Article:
If you have an upcoming interview, first date, networking event, or are meeting a client or someone new for the first time—you will want to make a lasting first impression. The average person, consciously or subconsciously, forms their opinion of you in just seconds. Here is how to make every second count.
The Importance Of Looking Presentable
Being authentic must always be a priority, but it’s also important to be suitably dressed for the occasion at hand. The key is to be dressed appropriately, in clothing that is both comfortable and figure-flattering. Also, look for colors that complement your skin tone and clothing that simply makes you feel more confident when you put it on. This is a good time to bring out that navy pinstriped suit that always looks and feels great on you.
Body Language Speaks Volumes
Your posture, stance, eye contact, facial expressions, and fidgeting (or lack of) all send messages to those around you. One of the best ways to prepare for a meeting or event you are nervous about is to do mirror work. This might feel uncomfortable at first, but is an excellent way to see yourself as others do. Stand in front of a full-length mirror and practice your interview questions or initial greeting. If you have no full-length mirror, your bathroom mirror will do. Be kind to yourself in this process – it’s not about coming across as perfect. The goal is to deliver body language that is confident, calm, and competent.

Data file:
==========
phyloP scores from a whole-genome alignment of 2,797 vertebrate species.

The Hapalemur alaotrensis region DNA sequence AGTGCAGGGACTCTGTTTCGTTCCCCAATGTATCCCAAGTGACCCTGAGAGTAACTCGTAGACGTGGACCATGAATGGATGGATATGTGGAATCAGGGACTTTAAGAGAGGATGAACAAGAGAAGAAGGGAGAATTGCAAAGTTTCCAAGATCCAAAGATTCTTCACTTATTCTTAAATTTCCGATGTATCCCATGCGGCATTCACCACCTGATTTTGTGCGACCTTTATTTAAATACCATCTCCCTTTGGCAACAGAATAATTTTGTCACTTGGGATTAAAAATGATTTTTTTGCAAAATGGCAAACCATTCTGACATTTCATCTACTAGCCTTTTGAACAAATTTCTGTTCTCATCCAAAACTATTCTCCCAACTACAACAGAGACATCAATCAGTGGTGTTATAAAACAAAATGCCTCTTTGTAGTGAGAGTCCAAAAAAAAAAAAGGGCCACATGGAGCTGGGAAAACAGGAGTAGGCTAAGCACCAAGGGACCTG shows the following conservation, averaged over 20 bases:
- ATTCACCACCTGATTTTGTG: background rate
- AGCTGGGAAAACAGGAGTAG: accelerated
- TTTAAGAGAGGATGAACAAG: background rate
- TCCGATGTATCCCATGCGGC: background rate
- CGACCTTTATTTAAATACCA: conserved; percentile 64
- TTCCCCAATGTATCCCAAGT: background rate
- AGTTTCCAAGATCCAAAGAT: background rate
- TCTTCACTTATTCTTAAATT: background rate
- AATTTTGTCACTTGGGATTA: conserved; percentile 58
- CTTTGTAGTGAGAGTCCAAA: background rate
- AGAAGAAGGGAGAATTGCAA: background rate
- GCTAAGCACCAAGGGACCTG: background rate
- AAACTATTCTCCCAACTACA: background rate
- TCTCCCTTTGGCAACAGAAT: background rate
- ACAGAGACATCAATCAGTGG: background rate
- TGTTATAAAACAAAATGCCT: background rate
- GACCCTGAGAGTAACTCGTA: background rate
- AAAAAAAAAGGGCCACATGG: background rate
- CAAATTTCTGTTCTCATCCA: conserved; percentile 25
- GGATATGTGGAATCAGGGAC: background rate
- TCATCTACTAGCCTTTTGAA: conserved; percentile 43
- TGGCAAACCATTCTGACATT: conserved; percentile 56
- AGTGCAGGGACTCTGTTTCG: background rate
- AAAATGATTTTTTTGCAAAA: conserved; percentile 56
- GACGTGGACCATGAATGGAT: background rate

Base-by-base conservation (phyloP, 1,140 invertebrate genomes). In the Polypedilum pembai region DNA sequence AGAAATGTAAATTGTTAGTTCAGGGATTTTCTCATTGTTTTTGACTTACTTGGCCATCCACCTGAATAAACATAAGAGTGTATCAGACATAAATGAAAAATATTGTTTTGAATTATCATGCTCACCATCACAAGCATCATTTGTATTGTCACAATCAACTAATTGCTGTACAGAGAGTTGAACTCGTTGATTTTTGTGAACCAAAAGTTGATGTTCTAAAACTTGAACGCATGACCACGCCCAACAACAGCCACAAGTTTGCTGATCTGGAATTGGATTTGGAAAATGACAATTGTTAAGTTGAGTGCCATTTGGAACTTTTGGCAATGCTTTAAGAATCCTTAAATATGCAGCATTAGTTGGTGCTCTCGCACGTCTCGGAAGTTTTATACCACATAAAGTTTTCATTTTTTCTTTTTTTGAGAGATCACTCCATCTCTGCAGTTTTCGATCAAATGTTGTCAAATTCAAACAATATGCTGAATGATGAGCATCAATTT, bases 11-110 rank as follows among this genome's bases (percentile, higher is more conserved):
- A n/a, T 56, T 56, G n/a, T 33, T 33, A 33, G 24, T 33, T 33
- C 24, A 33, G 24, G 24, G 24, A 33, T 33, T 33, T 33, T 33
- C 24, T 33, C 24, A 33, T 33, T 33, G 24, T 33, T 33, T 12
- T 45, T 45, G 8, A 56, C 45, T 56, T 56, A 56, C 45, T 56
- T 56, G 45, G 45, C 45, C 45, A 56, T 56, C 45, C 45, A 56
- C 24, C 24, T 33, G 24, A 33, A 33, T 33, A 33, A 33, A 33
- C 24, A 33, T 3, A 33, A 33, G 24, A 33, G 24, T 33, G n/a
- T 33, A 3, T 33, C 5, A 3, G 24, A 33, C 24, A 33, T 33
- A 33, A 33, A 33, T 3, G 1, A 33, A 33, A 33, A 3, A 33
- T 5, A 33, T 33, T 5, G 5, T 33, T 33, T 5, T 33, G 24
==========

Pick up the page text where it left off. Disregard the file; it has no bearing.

The thing to remember when meeting someone for the first time is that you want to be you. When you invest energy in trying to be whom you think your client, date, or other half’s friends and family want you to be, it you can come across as insincere. Inauthenticity is also a leading cause of fidgeting, nervous sweating, and being unsure of what to say next. Remember, no one can do you as well as you can.
No More Awkward Silences
First and foremost, silence isn’t always a bad thing—so don’t feel pressured to fill every second with conversation. You do, however, want to do your homework before you arrive. If meeting with a potential client, you will want to research their company history, the background of the person you are meeting with, and what value your products and/or services can offer. If it’s someone personal, look for common topics to discuss, or inquire about their personal interests. Also, equip yourself with a few non-controversial current topics, or general icebreakers. Asking open-ended questions that require more than a yes or no answer is a great way to keep a conversation going, as well as to learn more about the person you’re meeting.
Finally, sometimes, your first meeting with someone is spontaneous. Since you don’t have time to prepare, you might feel surprised or the timing could be less than ideal. If you find yourself in an unexpected introduction, and things are going south—take a deep breath (or a few) to regain your composure. Then, if needed, acknowledge or apologize for the rocky start—and begin again. For example, sharing that you just sat in 30 minutes of traffic this morning, and are running severely behind schedule is something we can all relate to and that’s key – to be relatable. Then, focus on being present, and being you. The more you do this, the more comfortable (maybe even fun!) these meetings will be.